Study Design. Clinical case series.
Objective. To describe the clinical, radiological, and histological presentation of a series of patients presenting with benign notochordal tumors, and review the existing literature on the topic.
Summary of Background Data. During the past decade, several authors have reported a spine tumor with benign clinical characteristics and histological resemblance to notochordal tissue. The prognosis and appropriate management remain controversial.
Methods. Description of clinical, radiological, and histological findings in 3 patients with benign notochordal tumors of the spine.
Results. All cases presented with subacute mild pain, without neurological deficit. Tumors developed at L3, S1, and S4, without canal involvement or apparent instability. The first 2 patients presented with classic imagenological findings were treated conservatively, showing no progression on follow-up. The last patient presented an atypical lytic pattern and contrast enhancement on magnetic resonance imaging, and underwent en bloc resection, with significant associated morbidity. Histopathology of the specimen revealed coexistent foci of incipient chordoma.
Conclusion. Benign notochordal cell tumors represent a clinical entity derived from notochordal tissue, with characteristics distinct but closely related to the classic chordoma. Some radiological features may suggest the presence of chordoma precursors. Because its true potential for aggressiveness is still undetermined, a careful decision making must weigh the morbidity of en bloc procedures in the spine with uncertain natural history.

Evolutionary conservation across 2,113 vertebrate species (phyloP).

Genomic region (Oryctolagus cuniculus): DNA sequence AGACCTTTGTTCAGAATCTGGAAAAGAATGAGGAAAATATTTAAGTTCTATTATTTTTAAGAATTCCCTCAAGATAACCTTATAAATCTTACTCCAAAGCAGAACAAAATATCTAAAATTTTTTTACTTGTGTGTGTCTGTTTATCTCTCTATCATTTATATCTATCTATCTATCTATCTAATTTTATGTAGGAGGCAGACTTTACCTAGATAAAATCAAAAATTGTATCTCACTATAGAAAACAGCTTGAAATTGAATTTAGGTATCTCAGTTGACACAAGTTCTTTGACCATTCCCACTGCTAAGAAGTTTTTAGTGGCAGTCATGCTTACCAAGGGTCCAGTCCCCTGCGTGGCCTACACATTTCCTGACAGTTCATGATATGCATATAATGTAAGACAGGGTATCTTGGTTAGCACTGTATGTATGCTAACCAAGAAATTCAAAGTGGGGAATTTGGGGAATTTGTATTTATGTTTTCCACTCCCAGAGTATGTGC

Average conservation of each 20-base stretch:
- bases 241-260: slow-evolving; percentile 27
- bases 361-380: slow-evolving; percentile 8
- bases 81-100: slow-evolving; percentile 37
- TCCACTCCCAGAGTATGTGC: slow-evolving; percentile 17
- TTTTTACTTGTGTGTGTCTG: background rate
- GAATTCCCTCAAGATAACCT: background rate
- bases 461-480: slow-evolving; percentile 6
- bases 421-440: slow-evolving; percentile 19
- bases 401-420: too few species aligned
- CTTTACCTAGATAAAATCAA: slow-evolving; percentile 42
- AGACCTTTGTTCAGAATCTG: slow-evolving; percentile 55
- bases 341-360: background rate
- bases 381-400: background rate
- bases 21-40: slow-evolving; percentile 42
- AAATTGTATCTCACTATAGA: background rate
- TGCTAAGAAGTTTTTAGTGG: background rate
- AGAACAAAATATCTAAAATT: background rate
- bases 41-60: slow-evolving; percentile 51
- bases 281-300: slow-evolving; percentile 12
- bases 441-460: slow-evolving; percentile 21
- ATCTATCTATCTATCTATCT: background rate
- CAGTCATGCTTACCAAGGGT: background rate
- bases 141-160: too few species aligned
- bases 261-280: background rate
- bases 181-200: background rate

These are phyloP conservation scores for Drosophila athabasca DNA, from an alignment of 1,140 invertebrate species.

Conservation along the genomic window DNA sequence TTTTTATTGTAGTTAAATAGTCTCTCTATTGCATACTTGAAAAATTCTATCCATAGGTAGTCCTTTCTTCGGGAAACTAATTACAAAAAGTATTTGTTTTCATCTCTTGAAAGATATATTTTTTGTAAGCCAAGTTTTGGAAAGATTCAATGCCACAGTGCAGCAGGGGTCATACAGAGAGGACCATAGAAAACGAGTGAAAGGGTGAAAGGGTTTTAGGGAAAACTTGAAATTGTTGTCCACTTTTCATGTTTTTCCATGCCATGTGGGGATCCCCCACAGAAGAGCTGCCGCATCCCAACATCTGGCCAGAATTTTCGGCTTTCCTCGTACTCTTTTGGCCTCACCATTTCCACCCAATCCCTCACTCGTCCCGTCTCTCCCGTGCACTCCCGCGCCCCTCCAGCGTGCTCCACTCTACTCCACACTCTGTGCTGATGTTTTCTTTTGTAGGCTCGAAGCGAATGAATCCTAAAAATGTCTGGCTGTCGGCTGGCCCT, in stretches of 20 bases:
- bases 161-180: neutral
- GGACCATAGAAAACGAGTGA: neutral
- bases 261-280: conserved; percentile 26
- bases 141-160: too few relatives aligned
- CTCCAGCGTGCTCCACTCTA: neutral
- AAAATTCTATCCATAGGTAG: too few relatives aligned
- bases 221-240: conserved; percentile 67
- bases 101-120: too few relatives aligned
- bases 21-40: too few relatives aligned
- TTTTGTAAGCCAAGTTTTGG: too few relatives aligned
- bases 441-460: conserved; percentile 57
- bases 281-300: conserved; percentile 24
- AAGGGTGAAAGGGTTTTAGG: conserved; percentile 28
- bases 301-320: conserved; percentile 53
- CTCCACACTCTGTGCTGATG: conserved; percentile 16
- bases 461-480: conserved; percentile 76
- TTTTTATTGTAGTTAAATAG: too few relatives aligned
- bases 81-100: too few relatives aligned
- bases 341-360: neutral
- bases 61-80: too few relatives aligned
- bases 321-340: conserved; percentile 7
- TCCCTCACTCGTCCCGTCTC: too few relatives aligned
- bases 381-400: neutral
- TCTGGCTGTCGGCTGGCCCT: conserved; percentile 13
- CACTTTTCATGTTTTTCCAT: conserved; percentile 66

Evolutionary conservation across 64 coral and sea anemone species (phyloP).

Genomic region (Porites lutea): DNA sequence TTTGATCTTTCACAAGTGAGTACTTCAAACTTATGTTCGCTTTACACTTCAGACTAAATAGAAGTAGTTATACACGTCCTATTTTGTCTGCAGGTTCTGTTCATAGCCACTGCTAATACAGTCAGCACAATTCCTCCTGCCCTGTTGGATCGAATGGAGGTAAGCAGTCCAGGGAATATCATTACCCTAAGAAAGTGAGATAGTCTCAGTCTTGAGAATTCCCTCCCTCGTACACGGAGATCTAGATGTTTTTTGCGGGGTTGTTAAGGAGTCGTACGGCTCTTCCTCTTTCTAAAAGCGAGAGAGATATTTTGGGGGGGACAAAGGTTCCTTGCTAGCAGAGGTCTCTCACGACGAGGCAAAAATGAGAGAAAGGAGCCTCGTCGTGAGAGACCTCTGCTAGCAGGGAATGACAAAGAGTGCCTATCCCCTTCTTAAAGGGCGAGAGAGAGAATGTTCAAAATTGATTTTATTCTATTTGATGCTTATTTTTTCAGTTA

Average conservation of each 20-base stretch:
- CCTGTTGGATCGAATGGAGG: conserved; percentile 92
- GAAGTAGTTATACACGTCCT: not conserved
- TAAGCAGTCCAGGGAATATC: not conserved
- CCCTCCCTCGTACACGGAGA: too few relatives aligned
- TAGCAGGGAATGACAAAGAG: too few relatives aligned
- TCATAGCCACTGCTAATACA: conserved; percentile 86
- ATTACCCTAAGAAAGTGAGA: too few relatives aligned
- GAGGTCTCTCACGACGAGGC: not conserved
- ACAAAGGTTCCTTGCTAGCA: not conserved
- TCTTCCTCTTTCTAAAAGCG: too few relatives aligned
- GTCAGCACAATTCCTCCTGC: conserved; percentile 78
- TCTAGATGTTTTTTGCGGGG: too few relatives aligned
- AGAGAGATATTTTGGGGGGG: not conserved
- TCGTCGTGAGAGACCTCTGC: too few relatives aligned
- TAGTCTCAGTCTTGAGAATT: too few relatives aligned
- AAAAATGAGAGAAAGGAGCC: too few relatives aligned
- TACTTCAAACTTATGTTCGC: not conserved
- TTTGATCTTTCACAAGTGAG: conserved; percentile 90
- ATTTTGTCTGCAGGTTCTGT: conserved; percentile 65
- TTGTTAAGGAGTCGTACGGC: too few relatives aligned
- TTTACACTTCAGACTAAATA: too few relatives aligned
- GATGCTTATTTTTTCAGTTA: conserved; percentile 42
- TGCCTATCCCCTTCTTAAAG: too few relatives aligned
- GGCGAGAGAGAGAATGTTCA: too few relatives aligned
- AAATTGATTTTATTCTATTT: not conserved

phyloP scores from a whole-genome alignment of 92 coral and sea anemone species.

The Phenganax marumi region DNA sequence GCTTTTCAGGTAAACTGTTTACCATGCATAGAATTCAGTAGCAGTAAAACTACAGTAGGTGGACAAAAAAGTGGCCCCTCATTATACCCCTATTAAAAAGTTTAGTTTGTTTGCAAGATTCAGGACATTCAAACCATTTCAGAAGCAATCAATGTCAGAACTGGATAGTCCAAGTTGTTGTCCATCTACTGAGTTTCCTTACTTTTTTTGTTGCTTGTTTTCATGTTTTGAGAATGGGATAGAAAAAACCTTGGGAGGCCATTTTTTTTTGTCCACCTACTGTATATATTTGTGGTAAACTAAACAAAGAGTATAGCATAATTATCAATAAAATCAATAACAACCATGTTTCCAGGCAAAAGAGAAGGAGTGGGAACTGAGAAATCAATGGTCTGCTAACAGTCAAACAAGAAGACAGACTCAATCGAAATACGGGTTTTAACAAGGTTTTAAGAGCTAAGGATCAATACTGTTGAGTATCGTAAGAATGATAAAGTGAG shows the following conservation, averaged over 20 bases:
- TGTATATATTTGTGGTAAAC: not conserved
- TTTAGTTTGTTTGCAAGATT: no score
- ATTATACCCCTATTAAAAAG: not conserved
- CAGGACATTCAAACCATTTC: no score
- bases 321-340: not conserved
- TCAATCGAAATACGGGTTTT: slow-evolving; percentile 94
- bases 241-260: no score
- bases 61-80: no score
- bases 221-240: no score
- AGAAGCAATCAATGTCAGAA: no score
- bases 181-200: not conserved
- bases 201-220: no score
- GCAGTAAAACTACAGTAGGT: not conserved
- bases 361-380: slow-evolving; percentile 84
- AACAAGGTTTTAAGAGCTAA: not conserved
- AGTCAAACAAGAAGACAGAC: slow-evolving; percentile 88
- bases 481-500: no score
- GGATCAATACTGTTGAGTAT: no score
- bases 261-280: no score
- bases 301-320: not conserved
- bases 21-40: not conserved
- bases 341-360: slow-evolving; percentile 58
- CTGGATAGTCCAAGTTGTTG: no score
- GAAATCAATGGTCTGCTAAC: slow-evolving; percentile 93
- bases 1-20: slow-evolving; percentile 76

Three patients with a benign notochordal cell tumor are presented. Clinical, radiological, and histological characteristics are reported, and decision-making process and medium-term follow-up are discussed. A review of the literature on this rare tumor is presented.
*Department of Oncologic and Degenerative Spine Surgery, Rizzoli Institute, Bologna, Italy
†Department of Orthopaedic Surgery, Facultad de Medicina, Pontificia Universidad Catolica de Chile, Santiago, Chile
‡Department of Pathology, Rizzoli Institute, Bologna, Italy.
Address correspondence and reprint requests to Sebastian Mobarec, MD, Department of Orthopaedic Surgery, Facultad de Medicina, Pontificia Universidad Catolica de Chile, Marcoleta 352, Santiago 8330033, Chile; E-mail: firstname.lastname@example.org
Acknowledgment date: March 13, 2012. Revision date: June 12, 2012. Acceptance date: June 26, 2012.
The manuscript submitted does not contain information about medical device(s)/drug(s).
No funds were received in support of this work.
No benefits in any form have been or will be received from a commercial party related directly or indirectly to the subject of this manuscript.